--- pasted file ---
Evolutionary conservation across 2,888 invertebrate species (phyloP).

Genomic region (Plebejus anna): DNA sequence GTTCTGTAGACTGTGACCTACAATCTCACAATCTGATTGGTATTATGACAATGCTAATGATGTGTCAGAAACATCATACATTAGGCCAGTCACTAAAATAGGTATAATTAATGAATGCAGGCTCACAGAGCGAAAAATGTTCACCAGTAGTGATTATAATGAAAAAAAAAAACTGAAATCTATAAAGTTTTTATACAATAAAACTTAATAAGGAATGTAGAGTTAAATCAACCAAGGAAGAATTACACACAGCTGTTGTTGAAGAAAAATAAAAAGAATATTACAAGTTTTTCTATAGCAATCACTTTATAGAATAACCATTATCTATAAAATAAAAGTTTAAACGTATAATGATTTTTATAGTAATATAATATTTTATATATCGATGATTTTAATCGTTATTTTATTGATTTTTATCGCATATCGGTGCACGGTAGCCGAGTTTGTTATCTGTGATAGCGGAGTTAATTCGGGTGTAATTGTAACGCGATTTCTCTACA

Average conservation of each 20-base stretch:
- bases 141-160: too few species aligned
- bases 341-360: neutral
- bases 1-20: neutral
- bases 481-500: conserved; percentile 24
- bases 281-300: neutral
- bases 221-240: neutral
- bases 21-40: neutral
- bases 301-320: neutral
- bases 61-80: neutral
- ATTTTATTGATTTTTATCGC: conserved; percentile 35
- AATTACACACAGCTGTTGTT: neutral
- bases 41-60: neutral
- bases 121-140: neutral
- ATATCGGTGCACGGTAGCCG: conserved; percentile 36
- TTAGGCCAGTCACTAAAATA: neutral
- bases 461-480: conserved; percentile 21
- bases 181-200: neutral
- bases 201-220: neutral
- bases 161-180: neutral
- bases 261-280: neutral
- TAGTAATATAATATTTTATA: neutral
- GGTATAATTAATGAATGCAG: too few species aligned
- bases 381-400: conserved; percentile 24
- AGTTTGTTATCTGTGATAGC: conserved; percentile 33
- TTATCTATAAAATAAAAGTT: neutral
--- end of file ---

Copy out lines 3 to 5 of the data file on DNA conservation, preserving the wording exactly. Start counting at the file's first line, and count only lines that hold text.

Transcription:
Average conservation of each 20-base stretch:
- bases 141-160: too few species aligned
- bases 341-360: neutral